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found to be the case. Pressed by a convex surface, that of the organ of touch is concave, and should, therefore, form the idea of a concave body.

The second mode of acquiring the ideas of the length, and breadth of objects by the continuance of their pressure on our moving organ of touch, is liable to all the objections of the former mode, and to others, from which it is free. By the continuance of the pressure, I suppose, is meant the time, in which, moving with the same velocity, the hand passes from one extremity to the other. It is as difficult, however, to measure velocity, as length. Time we measure, by the comparison of our ideas; so that, in this case, we must remain ignorant of the continuance of time, as there are not two ideas to be compared. The same fibres of the organ of touch are, during the whole process, contracted, in the same manner, and, therefore, form one idea. The sen sorial motion would be the same, if a body, equal in size to the palm of my hand, were, during a certain interval, pressed against its surface.

The ideas of motion, time, place, space, and number, are stated to be modes of figure; and the explanation of their origin must, therefore, be liable to all the preceding objections.'

Dr. Darwin's classification of ideas as irritative, sensitive, voluntary, and associate, is condemned as too complex:-Mr. B. is of opinion that perception and association seem to be the only modes in which ideas exist.

In the section on the Animation of Vegetables, we find many valuable observations on the mistakes incurred by philosophers from the imperfection of language: but for these, and for the writer's ingenious objections to the vitality and intellectual powers which Dr. Darwin has bestowed on the vegetable tribes, with a partiality which is laudable perhaps in the author of the Botanic Garden, we must advise our readers to consult the performance itself; and we must here close it for the present, intending to return to it in our next Number.

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ART. IX. Medical Records and Researches, selected from the Papers of a private Medical Association. Vol. I. Part I. 8vo. pp. 288. 7s. 6d. Boards. Robinsons. 1798.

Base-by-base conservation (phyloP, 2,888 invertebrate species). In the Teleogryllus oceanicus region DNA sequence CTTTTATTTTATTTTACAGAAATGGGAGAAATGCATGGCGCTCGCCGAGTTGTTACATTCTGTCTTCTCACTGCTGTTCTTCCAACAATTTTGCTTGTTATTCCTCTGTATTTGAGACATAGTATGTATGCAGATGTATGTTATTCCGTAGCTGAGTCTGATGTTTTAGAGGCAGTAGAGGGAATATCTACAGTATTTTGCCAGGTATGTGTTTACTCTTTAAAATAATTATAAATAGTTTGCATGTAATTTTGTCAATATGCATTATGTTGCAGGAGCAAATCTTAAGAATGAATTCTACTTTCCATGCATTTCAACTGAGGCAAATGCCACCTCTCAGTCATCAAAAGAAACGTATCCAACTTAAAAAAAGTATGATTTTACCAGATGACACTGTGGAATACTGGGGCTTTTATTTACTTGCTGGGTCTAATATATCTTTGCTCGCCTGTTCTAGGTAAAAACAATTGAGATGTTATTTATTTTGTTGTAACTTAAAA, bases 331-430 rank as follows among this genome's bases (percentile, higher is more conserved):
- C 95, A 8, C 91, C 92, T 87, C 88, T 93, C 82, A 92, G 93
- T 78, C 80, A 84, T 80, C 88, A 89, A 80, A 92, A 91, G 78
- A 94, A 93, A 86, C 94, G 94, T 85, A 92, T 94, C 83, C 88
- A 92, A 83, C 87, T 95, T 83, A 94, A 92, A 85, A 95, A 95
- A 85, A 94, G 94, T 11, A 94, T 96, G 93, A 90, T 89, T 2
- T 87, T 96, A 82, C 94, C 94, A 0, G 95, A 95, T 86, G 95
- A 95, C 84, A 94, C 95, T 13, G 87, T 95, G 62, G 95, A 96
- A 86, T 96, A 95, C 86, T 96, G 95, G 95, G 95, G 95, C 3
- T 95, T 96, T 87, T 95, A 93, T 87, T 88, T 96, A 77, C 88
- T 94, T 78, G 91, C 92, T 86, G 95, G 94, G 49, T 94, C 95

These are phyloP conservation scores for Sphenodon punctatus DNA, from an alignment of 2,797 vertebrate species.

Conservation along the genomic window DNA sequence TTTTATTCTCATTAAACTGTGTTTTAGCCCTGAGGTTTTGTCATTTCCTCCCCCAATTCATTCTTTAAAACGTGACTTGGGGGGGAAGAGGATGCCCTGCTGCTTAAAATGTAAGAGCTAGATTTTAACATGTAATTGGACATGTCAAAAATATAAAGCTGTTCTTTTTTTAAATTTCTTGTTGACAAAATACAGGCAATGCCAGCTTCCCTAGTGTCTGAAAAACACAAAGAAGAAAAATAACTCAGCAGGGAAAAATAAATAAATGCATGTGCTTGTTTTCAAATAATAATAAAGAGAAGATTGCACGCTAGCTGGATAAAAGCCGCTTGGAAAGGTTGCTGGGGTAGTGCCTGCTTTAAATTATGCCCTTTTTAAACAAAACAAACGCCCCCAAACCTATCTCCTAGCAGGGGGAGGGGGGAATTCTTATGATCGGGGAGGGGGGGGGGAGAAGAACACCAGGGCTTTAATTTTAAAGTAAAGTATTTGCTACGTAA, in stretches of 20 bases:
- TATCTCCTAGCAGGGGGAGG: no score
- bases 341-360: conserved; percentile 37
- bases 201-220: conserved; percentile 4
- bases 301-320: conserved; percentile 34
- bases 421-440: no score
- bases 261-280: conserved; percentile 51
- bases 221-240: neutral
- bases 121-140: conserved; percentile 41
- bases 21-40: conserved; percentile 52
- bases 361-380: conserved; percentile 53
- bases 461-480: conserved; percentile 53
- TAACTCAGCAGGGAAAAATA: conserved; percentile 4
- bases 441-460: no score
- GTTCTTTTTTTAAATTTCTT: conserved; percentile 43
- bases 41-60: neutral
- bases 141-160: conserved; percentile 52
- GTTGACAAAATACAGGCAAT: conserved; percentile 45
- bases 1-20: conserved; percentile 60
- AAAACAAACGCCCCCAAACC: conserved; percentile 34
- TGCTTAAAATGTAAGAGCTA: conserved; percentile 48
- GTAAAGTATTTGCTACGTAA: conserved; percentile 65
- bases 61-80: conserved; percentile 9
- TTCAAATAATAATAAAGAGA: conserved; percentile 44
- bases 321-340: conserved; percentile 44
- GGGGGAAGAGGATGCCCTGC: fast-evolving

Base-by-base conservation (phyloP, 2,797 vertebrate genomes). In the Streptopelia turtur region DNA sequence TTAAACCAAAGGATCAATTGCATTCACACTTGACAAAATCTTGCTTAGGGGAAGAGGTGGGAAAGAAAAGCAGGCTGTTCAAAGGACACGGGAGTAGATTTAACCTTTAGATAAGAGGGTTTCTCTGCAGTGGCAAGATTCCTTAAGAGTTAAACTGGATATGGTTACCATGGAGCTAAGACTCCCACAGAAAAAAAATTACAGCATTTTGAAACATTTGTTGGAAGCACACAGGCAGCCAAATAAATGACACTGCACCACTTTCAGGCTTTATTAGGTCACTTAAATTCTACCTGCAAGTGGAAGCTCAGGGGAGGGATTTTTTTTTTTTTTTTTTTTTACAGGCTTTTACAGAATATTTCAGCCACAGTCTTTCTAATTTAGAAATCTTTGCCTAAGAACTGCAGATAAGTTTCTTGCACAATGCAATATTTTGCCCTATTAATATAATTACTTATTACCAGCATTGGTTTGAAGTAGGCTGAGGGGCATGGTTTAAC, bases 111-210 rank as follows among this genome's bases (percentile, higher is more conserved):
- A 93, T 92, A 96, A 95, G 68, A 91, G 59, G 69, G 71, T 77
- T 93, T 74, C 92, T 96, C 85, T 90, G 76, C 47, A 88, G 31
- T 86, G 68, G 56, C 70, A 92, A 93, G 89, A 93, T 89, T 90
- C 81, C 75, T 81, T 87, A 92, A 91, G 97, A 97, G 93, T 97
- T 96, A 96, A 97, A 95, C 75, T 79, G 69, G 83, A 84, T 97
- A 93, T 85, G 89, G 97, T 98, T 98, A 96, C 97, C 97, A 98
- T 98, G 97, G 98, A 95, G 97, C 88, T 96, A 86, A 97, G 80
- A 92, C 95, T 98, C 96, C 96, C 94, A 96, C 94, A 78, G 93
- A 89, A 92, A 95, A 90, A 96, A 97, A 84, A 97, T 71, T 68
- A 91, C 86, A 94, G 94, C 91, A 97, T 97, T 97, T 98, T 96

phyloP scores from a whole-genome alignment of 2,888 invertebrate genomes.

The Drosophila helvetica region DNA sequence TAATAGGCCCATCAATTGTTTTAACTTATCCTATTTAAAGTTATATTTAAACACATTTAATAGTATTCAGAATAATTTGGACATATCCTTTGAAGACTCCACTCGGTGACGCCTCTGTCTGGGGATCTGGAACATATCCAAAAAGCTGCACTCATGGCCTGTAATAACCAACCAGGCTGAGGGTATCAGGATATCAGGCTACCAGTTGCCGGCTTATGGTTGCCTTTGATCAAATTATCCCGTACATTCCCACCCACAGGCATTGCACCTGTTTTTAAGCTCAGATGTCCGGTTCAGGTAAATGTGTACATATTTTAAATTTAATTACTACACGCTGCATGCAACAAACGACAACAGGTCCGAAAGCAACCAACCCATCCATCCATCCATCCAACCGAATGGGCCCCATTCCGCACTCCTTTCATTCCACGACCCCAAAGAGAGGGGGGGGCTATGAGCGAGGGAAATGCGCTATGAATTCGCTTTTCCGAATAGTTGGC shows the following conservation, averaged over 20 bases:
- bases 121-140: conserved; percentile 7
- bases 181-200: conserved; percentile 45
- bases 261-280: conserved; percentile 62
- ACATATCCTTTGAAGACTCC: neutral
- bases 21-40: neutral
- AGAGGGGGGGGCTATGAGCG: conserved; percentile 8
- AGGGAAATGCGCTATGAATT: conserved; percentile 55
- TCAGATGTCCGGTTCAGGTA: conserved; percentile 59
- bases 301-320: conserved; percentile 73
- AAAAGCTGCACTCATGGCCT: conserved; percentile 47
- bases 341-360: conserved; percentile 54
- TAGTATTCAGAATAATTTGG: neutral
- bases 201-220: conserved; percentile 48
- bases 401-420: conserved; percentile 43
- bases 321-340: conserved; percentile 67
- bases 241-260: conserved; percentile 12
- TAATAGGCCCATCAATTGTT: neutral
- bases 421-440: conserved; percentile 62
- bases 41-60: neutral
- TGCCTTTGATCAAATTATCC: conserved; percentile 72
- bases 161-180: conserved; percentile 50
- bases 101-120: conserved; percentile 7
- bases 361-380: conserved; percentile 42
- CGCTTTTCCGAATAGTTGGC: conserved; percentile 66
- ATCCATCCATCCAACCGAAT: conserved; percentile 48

THIS is a respectable collection of cases and observations,

furnishing an additional proof of the utility of free communication among medical men engaged in actual practice. A re-union of experience is produced by establishments of this nature, which sometimes throws unexpected light on difficult subjects; and the spirit of active inquiry, which they support, diffuses its benefits through the practice of every individual engaged in them.-As all the papers contained in such an assem


blage cannot be of equal merit, we shall pay such attention as may appear requisite to each.

A Case of strangulated Hernia, in which a Part of the Abdominal Viscera was protruded into the left Cavity of the Chest. By Mr. Astley Cooper, St. Thomas's Hospital.

This disease was discovered only on the dissection of the patient, but had been indicated during her life, chiefly by pain in the left side, and frequent vomiting, with a sensation of "something dragging to the right side," as she described it. Its real nature was not suspected. The great arch of the colon was pushed into the left cavity of the chest, through an aperture of the diaphragm: a considerable part of the omentum had passed into the same opening; and the intestines were inflamed.

This complaint, the author thinks, may be known in the living subject, by the combination of symptoms of strangulated hernia, with those of an inflammation of the chest; viz. vomiting, costiveness, hiccup, pain and tension of the abdomen, together with cough, oppressed breathing, and an inability to lie on one side, occurring in a person who had been immedi ately before in perfect health. An erect posture, and the warm bath, are recommended for relief.

Some instances of similar morbid appearances are added.

A Case of the Tic Douleureux, or painful Affection of the Face, successfully treated by a Division of the affected Nerve. By John Haighton, M. D.